my liberal-education report card

In my last post I reviewed the reasons that I think liberal education is so important. Since I’m trying to acquire a liberal education through my own self-study program, a natural question is, what is my own progress?

Without a system of exams, it’s not easy to measure. One thing I can do is to summarize my current activities as they relate to liberal education. I start each day by typing highlights from my reading into Word documents. The typing mainly falls into two categories: liberal education and research for my own writing. This morning the liberal-education component was highlighted text from Book 3 of Aristotle’s Physics, from volume 8 of the Britannica Great Books series. The specific discussion was on the definition and existence of infinity, which Aristotle hesitates to affirm as either existing or not existing, finding that both assertions lead to contradictions. He therefore finds that infinity does indeed have a real existence, but that this existence is potential rather than actual, in that there is no theoretical limit to the number of times that we can, say, divide a line, while in practice, there is such a limit.

After typing a stretch of highlighted material, I then copy the typed text into further “idea” documents which I’ve set up. Today was unusually simple, because I found that all of the material I’d typed I could simply transfer into the document labeled “Infinity”. The intention is that as I come across different topics in my reading, I can copy the contents of my highlights into the various idea documents, creating a kind of briefing document on each idea. It so happens that Infinity is one of the 102 Great Ideas identified by the editors of the Great Books series, and so this document of mine contains a compressed version of the relevant essay in the so-called Syntopicon, the 2 volumes of the set devoted to describing the Great Ideas. (These 102 essays, each about 4,000 words long, were all written by Mortimer J. Adler in a single intensive 2-year push.) So far, that introductory essay is the only other material I have in that particular document, but other documents contain extracts from multiple works, both in the Great Books set and others.

So much for my morning typing. The next liberal-education moment of my day is when I pick up the guitar, which I do most days for an hour or so. Not only was music one of the 7 classical liberal arts, it was also one of the 7 classical fine arts (along with painting, sculpture, literature, drama, architecture, and dance). I still play the same Japanese-made Sigma acoustic guitar I got as a graduation present from high school in 1977. I’ve played it only intermittently since then, but since 2008 I have made a determined effort to improve my playing. Right now I’m working on learning scales and arpeggios, along with a couple of other things. My approach is studious. I love playing, and as a bonus I understand that playing music is one of the best exercises for the brain, making it much less likely that one will suffer from dementia in old age.

Next on the liberal-education curriculum is my reading block starting at teatime. I always start off with fiction or other imaginative writing, and my priority is to read all the imaginative literature in the Great Books. Right now I’m reading Shakespeare’s The Merry Wives of Windsor from volume 27. Then it’s on to nonfiction: right now, the aforementioned Physics of Aristotle. I find I can’t read any one book for longer than 40 or 45 minutes, so I keep moving on. Next: I pull out my powder-blue 3-ring binder and push ahead with handwritten notes of The Trivium by Sister Miriam Joseph. I’ve already read and highlighted the book, but it’s so dense, and the material is so central to my liberal-education project, that I’ll keep going through it in different ways until I absorb the content. For the past few days I’ve been going through the chapter on induction, or how we intuit knowledge based on our experience.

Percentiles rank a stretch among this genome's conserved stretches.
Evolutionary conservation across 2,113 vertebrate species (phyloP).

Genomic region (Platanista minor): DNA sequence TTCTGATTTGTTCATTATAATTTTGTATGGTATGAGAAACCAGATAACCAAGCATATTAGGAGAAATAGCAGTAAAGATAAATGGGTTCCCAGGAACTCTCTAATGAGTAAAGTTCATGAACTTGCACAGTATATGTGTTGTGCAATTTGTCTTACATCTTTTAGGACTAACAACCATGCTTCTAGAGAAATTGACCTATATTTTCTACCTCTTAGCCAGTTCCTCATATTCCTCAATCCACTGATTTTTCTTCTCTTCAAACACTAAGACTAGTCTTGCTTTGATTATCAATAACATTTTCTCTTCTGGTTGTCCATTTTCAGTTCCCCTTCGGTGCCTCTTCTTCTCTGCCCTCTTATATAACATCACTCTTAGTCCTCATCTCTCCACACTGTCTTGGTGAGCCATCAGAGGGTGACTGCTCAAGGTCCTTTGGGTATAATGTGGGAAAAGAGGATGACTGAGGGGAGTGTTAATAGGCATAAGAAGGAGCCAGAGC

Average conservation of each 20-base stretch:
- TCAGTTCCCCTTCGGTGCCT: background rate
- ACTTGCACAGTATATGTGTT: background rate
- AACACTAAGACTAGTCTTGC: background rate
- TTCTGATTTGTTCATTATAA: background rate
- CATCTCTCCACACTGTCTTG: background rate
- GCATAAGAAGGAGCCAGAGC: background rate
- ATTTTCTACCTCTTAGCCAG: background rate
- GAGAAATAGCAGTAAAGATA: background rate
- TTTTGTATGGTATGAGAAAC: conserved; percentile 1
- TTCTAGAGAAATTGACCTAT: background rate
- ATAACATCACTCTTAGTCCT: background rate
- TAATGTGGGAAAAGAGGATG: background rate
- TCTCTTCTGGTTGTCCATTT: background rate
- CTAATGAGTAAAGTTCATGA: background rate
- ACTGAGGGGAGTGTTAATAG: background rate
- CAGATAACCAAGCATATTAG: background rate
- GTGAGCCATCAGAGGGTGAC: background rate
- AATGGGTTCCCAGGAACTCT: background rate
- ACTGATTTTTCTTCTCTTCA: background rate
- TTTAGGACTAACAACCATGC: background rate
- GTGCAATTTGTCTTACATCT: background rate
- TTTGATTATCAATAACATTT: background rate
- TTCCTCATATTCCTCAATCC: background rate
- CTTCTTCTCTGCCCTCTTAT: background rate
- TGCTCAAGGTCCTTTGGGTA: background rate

I find I can spend about 20 minutes on The Trivium before I have to put it away. By then I’ve moved from tea to red wine. But I’m still not quite done. I count one more book in my current reading stack as part of my liberal education: The Idea of Happiness by V. J. McGill, a volume published as part of a project by Adler’s Institute for Philosophical Research. The project was to elucidate each of the Great Ideas in its own volume. In the event, they only got 6 of them done before the Institute itself apparently dissolved in 1967 or soon after. I’ve acquired all the volumes myself online. It was a wonderful project and it deserves to be finished.

With that my day of liberal education ends, ready to start again the next morning. Around it I work in my other activities, including my fiction writing and this blog.

But what about my actual progress? How liberally “educated” am I? As a self-directed student I have the luxury of being able to write my own report cards—that is if I feel like it—but I’d like to have an honest and objective measure of my progress.

I’ve decided that there’s probably no better one than a measure suggested by the Robert Frost quote I placed in my last post: “Education is the ability to listen to almost anything without losing your temper or your self-confidence.” My liberal-education dashboard consists simply in noticing my emotional response to what I hear, see, and read. Many news stories I read, especially about politics and the economy, trigger feelings of anger and fear in me. I might not actually lose my temper—but I could. As I now see it, those responses are the measure of how far I have yet to go on the path of liberal education. It is a path, solitary though it may be, that I tread with great joy.

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